Over 600 children were accepted in this orphanage from the time it was founded. At this orphanage there were 50 children in 188025. However, it offered food and clothing to 500 orphan girls and boys. However, the placement and accommodation of orphans began to be a problem.

The help of Turkish authorities was sought and subsequently welcomed by the Ottoman State26. The Ottoman Empire supported the decisions

23 P.A.B.C.F.M. Reel: 596, No:570-571
24 P.A.B.C.F.M. Reel: 615, No:1189
25 P.A.B.C.F.M. Reel: 615, No:1189
26 P.A.B.C.F.M. Reel: 615, No:1189

taken about the Armenian orphans. In addition, the philanthropist Christians granted $10,000 to a city at Asia Minor to make a dispensary for the orphans and this philanthropy was stated in this document27.

On 24th of July 1890, Mr. Mihran was appointed the secretary of the committee in order to gather help for the orphanage in Bursa. Cyrus Hamlin (the former Istanbul missionary and director of Robert College) declared that he would support these facilities28.

L.S. Crawford (Bursa ABCFM Missionary) believed that this orphanage was useful for the Turkish Government. All the grants for the orphanage had to be written down29. The education of the children in the orphanage was very important for them and they continually monitored the children’s progress. In addition, the children’s medical treatments were done as private cases30.

According to the documents from the Ottoman Archives, the Ottoman Empire watched the orphanage closely. The orphanages established by foreigners at various places in the country had always been under inspection. They kept track of the minority orphans who belonged to them. The lives and transfers of the orphans were noted. They always cared for their citizens.

As it is understood from a handwritten document sent in code from Bitlis, the Armenian orphans living in Bitlis were to be transferred to the American Missionary orphanages in Bursa and Izmir31. The governor of Bitlis himself monitored the event32. The governor stated that the passes for these orphans were issued by the police, Zaptiye Nezareti, who gave permission for those orphans to travel to those places. The children set off for the orphanages belonging to American Missionaries and first arrived at the English Consulate in Erzurum and then were sent to Trabzon with the consul’s advice. The English consul in Trabzon reimbursed these orphans for travel expenses and sent them to Izmir and Bursa on

27 P.A.B.C.F.M. Reel: 615, No:1189
28 P.A.B.C.F.M. Reel: 615, No:1190
29 P.A.B.C.F.M. Reel: 615, No:1190
30 P.A.B.C.F.M. Reel: 607, No:610
31 BOA, A.M.K.T.MHM. Dosya No: 702 Gömlek No:21/1
32 BOA, A.M.K.T.MHM. Dosya No: 702 Gömlek No:21/3

board the steamship called Bunye, owned by a Greek company33. The Ottoman Empire watched closely whether they arrived in Bursa and Izmir or not34. Thus, the Armenian citizens’ orphans were protected35. It was evident that the Ottoman Empire was aware of the activities of the orphanages in Izmir and Bursa. To sum up, we can say that there was collaboration and friendship between the Turkish and Armenian citizens of the time.


According to the statements made by Kirkor Damatyan, the Patriarch of the Armenian Church:

We are celebrating the 700th anniversary of the state which dominated three continents. The most important feature of the Ottoman Empire is that it has managed, 623 years, to gather the members of three religions, speaking different languages and coming from different origins. The Ottoman Emperors gave the right to have different religions, and freedom of prayer not only to the Muslims but also to the members of other religions. As a result of this tolerance of the Ottoman administration, the Christians and Jews living within the borders of the Ottoman Empire had the opportunity to observe their religions freely and comfortably.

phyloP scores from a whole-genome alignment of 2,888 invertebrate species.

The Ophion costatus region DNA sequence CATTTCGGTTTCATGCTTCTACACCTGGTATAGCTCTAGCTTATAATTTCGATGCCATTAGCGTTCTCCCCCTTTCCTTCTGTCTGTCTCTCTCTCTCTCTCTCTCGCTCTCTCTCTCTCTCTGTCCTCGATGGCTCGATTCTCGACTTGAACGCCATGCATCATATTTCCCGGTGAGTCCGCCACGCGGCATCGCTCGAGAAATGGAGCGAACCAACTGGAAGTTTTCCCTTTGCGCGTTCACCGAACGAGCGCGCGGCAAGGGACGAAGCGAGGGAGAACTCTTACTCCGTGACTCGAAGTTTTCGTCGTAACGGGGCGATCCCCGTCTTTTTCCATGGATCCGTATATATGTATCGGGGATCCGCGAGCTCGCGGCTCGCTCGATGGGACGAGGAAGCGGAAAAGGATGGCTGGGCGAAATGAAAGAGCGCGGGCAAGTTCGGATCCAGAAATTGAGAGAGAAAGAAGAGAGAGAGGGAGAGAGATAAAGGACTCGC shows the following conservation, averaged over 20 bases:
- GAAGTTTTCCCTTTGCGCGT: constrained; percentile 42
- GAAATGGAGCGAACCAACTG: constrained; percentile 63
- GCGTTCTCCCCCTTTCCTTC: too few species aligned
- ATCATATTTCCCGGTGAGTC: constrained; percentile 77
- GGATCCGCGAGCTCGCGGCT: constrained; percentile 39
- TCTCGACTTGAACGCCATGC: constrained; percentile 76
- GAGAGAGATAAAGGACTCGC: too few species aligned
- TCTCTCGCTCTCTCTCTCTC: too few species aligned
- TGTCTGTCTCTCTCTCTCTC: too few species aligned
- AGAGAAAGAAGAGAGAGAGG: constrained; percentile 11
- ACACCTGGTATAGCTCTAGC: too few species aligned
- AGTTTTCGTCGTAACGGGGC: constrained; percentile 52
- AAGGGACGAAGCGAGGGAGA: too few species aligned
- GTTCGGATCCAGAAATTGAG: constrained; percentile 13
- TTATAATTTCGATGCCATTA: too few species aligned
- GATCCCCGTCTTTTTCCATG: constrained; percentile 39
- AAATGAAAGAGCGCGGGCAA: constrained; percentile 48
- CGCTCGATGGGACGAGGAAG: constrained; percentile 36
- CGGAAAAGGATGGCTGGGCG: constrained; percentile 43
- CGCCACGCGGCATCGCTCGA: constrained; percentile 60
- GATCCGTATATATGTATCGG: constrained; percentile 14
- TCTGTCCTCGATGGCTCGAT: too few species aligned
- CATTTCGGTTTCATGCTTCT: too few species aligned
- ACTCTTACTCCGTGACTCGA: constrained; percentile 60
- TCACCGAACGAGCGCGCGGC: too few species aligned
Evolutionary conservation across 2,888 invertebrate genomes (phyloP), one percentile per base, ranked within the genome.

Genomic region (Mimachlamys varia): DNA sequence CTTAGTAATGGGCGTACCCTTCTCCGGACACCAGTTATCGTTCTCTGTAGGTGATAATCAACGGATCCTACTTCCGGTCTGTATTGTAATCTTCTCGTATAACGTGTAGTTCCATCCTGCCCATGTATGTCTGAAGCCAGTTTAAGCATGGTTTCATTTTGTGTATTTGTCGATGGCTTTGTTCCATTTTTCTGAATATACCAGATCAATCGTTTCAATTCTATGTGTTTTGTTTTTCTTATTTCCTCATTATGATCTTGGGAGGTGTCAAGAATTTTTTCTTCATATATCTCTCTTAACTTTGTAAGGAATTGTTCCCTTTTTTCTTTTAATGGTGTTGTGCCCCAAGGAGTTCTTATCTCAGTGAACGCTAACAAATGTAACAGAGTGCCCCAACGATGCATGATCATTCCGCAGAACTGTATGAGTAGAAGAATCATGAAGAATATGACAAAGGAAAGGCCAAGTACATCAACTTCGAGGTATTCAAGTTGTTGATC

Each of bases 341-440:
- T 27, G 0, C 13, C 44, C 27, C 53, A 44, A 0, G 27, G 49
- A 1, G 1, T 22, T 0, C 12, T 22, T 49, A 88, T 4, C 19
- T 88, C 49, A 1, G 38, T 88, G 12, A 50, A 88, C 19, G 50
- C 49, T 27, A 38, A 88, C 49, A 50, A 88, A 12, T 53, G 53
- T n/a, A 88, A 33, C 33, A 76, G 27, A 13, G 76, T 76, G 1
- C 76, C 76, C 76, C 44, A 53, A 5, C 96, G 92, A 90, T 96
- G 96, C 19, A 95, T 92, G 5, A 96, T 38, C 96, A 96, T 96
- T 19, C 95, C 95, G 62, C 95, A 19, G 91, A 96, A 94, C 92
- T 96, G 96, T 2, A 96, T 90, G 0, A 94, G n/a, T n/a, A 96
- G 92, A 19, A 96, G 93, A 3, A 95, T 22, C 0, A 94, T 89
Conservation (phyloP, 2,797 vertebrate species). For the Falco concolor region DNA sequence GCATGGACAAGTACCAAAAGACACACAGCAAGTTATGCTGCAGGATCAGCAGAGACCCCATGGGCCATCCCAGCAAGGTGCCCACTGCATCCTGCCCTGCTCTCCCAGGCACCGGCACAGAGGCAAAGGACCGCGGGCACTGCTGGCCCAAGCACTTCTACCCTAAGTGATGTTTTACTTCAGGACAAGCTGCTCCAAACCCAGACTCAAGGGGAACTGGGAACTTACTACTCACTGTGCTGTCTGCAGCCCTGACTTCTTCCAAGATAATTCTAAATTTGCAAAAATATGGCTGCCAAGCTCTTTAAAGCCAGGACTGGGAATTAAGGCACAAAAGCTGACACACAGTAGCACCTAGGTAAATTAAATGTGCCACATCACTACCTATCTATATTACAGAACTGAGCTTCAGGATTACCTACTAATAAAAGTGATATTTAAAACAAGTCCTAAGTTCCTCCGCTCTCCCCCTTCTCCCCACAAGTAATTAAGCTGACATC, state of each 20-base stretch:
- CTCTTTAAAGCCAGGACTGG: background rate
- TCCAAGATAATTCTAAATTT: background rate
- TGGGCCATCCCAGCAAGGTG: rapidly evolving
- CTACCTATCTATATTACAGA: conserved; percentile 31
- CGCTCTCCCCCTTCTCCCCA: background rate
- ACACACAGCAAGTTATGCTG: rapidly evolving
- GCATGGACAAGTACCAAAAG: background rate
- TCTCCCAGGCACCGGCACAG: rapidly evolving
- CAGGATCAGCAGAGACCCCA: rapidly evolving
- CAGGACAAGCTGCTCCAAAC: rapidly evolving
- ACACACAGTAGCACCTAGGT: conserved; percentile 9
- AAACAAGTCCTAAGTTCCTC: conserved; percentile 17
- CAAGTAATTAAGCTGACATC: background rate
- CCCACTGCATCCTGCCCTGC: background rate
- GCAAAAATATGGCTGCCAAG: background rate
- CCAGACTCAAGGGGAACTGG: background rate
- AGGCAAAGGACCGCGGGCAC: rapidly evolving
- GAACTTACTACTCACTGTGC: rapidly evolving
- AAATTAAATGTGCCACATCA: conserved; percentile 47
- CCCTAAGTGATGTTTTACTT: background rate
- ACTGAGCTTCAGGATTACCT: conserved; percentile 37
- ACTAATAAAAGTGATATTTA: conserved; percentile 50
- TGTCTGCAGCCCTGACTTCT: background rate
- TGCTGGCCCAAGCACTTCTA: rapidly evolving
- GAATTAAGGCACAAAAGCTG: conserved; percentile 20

As mentioned by the Armenian Patriarch, the Ottoman state provided much tolerance in the field of religion36. This religious tolerance was felt throughout the stations of Bursa, too. As a result we can say that the Armenians and Turks living in Bursa and its neighborhood between 1860 and 1880 showed “the art of living together” peacefully. They were educated in the same schools and they lived in the same orphanages. Ottoman tolerance was felt in every aspect of life. After 1880, the Armenians were provoked by some powerful countries. This was the beginning of the following events. The Ottoman Empire enacted a law called Tehcir (relocation) for the safety of both communities. As a

33 BOA, A.M.K.T.MHM. Dosya No: 702 Gömlek No:21/5
34 BOA, A.M.K.T.MHM. Dosya No: 702 Gömlek No:21/8
35 BOA, A.M.K.T.MHM. Dosya No: 702 Gömlek No:21/9
36 Krikor Damatyan; Ermeni Kilisesi metropoliti, Osmanlı’da Hoşgörü Birlikte Yaşama Sanatı, Gazeteciler ve Yazarlar Vakfı Yayınları, İstanbul, 2000, syf.175.

result of this law, some Armenians were made to go to the south of the country and live there. It is the responsibility of all nations to remember historic facts and face the future under light of these facts. This study has been made to clarify some historical realities and remind the world of Ottoman tolerance.

A. Papers of the American Board of Commissioners for Foreign Mission (P.A.B.C.F.M.)
1- Reel 582, Belge No: 451, 453, 477, 498
2- Reel 583, Belge No: 597
3- Reel 584, Belge No: 1135, 1141, 1147, 1154, 1157, 1166, 1176, 1177
4- Reel 586, Belge No: 27, 600, 622
5- Reel 588, Belge No: 453, 478
6- Reel 592, Belge No: 60
7- Reel 593, Belge No: 790, 800
8- Reel 594, Belge No: 16
9- Reel 596, Belge No: 570, 571
10- Reel 607, Belge No: 610
11- Reel 615, Belge No: 1189, 1190

B. Başbakanlık Osmanlı Arşivi (B.O.A.)
1- A.MKT. MHM. Dosya No: 702 Gömlek No:21/1
2- A.MKT. MHM. Dosya No: 702 Gömlek No:21/2
3- A.MKT. MHM. Dosya No: 702 Gömlek No:21/3
4- A.MKT. MHM. Dosya No: 702 Gömlek No:21/5
5- A.MKT. MHM. Dosya No: 702 Gömlek No:21/8
6- A.MKT. MHM. Dosya No: 702 Gömlek No:21/9

C. Books;

KRIKOR Damatyan; Osmanlı’da Hoşgörü Birlikte Yaşama Sanatı, Gazeteciler ve Yazarlar Vakfı Yayınları, İstanbul, 2000